The spirits of war

By Peter Michalzik

24.05.2009 / Frankfurter Rundschau online

Perceptions of the theatre group Rimini Protokoll are characterised by terms such as ‘new forms of theatricality’, ‘anti-illusionism’, and ‘reality and fiction’. It’s often pointed out that so-called ‘experts’ and not actors are on stage here. People play themselves, the relationship between the role and the self is redefined, you see and hear real individuals playing themselves, which seems to some like magic.
Rimini Protokoll is however interesting less for this kind of theory than for what they portray: reality. This theatre lives from the stories its experts tell. The better the story, the greater the power of the theatre. Helgard Haug and Daniel Wetzel have now taken on the topic of war, which has been at the centre of their theatrical work from the outset. By the time of the First Gulf War with its camera bombs at the latest, world political and strategic military events had in fact been theatricalised.
Rimini‘s ‘untheatrical’ theatre work can be regarded as a counter-movement to this theatricalisation. The group strips and demystifies spirits that humanity itself has called up. The initially apparently strange combination of war, worst-case-scenarios and magic, which Rimini Protokoll has chosen for its new work in Dusseldorf entitled "Der Zauberlehrling" (‘The Sorcerer’s Apprentice’), is almost forced on them by reality: Let’s demystify the evil spirits of war!
On the stage, whose centre consists of a small stage framed by light globes and a red velvet curtain, are two magicians. On the left Berlin’s King of Magicians, an old man ‘from a time when illusionism was still really the business of magicians’, as one is immediately prompted to think. Günter Klepke makes sounds, tells his stories and does the Indian Rope Trick. On the right is magician Markus Kompa. He makes tables float through the air, can read minds, and is the lawyer of Uri Geller, who not only bends spoons, but also claims to have used his energy to prevent World War Three. "As we can see, he managed it", says Kompa.
Kompa is something like the intellectual core of the performance. He has long been conducting research into the relationship between war and conjuring, into Robert Houdin, who ‘magicked away’ a war in the 19th century, into the great magician and Nazi Hanussen, who inveigled thousands every day and predicted the Reichstag fire and so lost favour with the Nazis, and into Stanislaw Petrov.
He‘s the man we really all have to thank for the fact that we’re still alive. Stanislaw Petrov, lieutenant-colonel and, on the 23rd of September 1983, officer on duty in the Serpuchov Bunker, the headquarters of the USSR’s early warning system. On that day, the computer showed that nuclear missiles had been launched at the USSR from the USA and the lieutenant-colonel, in spite of everything, – all the previous precisely specified procedures, all the uncertainty, all the fear, all the fearfulness of the moment and all the eternity in that instant - decided not to start the chain which would lead to a nuclear counter-strike.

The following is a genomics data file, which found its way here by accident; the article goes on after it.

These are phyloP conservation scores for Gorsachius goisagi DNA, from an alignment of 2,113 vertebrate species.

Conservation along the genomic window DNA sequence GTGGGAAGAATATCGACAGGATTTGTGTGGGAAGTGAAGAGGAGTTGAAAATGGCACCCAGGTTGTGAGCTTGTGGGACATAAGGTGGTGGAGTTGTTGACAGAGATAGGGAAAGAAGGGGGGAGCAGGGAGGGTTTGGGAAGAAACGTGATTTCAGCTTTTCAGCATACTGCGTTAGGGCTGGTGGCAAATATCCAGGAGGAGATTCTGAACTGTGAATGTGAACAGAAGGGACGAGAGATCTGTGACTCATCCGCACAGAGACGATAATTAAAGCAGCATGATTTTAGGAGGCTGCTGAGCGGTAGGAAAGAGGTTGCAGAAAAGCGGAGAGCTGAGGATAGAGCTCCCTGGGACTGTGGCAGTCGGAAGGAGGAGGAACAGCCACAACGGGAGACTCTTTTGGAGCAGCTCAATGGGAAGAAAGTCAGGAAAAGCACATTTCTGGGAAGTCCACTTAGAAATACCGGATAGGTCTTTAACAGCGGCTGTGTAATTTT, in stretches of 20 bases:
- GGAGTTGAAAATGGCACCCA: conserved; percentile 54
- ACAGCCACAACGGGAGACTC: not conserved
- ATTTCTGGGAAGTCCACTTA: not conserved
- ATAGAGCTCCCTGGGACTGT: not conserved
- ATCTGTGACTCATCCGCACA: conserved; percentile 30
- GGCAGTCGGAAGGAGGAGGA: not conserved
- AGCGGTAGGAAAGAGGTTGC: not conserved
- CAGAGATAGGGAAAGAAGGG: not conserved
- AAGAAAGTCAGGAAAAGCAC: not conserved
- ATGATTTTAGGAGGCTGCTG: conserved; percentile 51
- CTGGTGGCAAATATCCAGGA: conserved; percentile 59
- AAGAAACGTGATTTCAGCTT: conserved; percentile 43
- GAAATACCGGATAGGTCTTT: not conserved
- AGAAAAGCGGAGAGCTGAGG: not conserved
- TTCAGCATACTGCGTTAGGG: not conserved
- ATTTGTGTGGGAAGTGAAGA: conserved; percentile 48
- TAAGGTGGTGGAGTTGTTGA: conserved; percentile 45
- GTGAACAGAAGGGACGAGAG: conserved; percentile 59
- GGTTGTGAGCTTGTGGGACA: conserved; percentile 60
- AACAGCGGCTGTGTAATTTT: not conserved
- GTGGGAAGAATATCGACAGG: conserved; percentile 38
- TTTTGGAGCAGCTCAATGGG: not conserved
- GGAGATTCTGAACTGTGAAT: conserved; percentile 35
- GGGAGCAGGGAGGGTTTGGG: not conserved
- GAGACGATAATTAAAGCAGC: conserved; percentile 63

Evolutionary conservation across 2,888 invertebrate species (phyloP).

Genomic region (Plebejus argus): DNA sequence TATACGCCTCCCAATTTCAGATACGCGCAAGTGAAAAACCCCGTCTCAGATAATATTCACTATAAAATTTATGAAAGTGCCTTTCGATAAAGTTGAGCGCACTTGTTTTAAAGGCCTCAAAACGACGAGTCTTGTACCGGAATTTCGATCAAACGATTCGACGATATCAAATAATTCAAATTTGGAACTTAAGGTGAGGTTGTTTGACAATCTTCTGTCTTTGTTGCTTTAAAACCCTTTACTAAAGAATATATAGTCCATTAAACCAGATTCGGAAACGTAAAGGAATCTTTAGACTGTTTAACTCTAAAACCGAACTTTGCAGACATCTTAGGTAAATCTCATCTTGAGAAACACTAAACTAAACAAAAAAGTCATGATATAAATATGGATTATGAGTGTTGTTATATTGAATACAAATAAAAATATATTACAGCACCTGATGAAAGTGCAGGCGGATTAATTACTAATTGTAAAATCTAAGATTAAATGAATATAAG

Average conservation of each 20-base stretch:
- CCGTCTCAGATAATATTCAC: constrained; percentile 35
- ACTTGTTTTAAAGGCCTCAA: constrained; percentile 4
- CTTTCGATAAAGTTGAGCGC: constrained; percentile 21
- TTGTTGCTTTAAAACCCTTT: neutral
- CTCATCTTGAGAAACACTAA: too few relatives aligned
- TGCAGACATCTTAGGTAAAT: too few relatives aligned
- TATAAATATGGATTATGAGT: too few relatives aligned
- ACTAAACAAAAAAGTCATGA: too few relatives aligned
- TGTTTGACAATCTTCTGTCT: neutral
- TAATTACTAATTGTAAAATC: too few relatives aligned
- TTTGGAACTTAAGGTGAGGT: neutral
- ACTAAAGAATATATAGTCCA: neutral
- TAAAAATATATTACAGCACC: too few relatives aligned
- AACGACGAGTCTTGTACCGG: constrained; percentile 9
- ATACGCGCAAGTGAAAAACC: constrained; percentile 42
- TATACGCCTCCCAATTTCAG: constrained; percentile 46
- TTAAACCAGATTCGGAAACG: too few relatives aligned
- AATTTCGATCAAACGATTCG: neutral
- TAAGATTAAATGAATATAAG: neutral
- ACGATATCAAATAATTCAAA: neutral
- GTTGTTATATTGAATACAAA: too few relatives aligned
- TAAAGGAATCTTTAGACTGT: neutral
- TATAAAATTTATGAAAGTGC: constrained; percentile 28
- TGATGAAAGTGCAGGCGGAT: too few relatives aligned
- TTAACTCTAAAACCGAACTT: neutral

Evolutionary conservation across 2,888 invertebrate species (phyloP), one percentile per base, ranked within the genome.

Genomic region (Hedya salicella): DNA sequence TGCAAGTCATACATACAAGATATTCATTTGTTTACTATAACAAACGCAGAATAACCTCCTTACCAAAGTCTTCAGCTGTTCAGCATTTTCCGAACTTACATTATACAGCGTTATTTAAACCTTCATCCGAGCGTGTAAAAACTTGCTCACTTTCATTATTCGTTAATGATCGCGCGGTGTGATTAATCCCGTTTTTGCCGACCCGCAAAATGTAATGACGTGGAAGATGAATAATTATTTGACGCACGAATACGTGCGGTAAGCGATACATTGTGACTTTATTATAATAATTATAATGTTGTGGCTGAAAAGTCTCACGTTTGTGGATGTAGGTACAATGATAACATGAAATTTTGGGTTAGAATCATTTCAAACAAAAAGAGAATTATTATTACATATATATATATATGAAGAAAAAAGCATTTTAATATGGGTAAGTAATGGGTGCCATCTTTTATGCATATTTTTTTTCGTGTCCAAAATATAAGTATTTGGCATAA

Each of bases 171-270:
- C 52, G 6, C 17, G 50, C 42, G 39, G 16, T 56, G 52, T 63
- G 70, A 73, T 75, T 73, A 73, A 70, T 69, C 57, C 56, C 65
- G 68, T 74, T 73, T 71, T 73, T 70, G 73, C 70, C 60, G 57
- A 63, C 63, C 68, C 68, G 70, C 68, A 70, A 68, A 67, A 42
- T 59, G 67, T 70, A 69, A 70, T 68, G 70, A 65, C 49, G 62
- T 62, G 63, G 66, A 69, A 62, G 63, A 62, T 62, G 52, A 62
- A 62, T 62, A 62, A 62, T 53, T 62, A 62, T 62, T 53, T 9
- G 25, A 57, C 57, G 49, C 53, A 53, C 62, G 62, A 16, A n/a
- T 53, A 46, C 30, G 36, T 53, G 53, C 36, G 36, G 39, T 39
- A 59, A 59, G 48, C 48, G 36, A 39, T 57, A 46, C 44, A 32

He was the first person in that chain, he says. Nobody, and that was clear to him, nobody would review his decision. He didn’t want to be the man who started World War Three. He says all this in a wonderfully quiet and reserved Russian. He’s here because he wants to tell his story as it really happened and not in the way that the media’s hunger for sensation finds it most spectacular. So there stands a grey, old man, grey jacket, full head of silver-grey hair, grey moustache, who seems so touching, dusty and dry, and tells calmly and tranquilly, with restrained wit and charm, of a lonely, critical moment.
Then there’s the woman who was pulled out of Iraq because a new government had been elected in Iceland. The new government was alarmed about something it didn’t know before: that the country had troops in Iraq. Iceland has no armed forces. The ‘troops’ consisted of this one woman. Icelandic journalist Herdis Sigurgrimsdottir trained soldiers in Bagdad to deal with the media. This was the contribution of Iceland, a Nato founder member, to Nato’s mission in Iraq. Ms Sigurgrimsdottir is a picture of health and tells us how it was, over there in Iraq.
In "Der Zauberlehrling", war is not only something illusionary, fictive, but something childish, playful. It loses its horror. Doubtless it does us good to see it like this, even if it is perhaps an illusion. Moments of real emotion emerge in this simple, effect-abstinent theatre. This theatre really lives from the people who make it. The "Zauberlehrling" still seems very unfinished. Sometimes you get the feeling that the four protagonists don’t know how it’s going to go on. There are moments not only of emotion, but of disorientation. But in a strange way that makes the theatre on this evening not only more real, but also more open to emotions.


The sorcerer's apprentice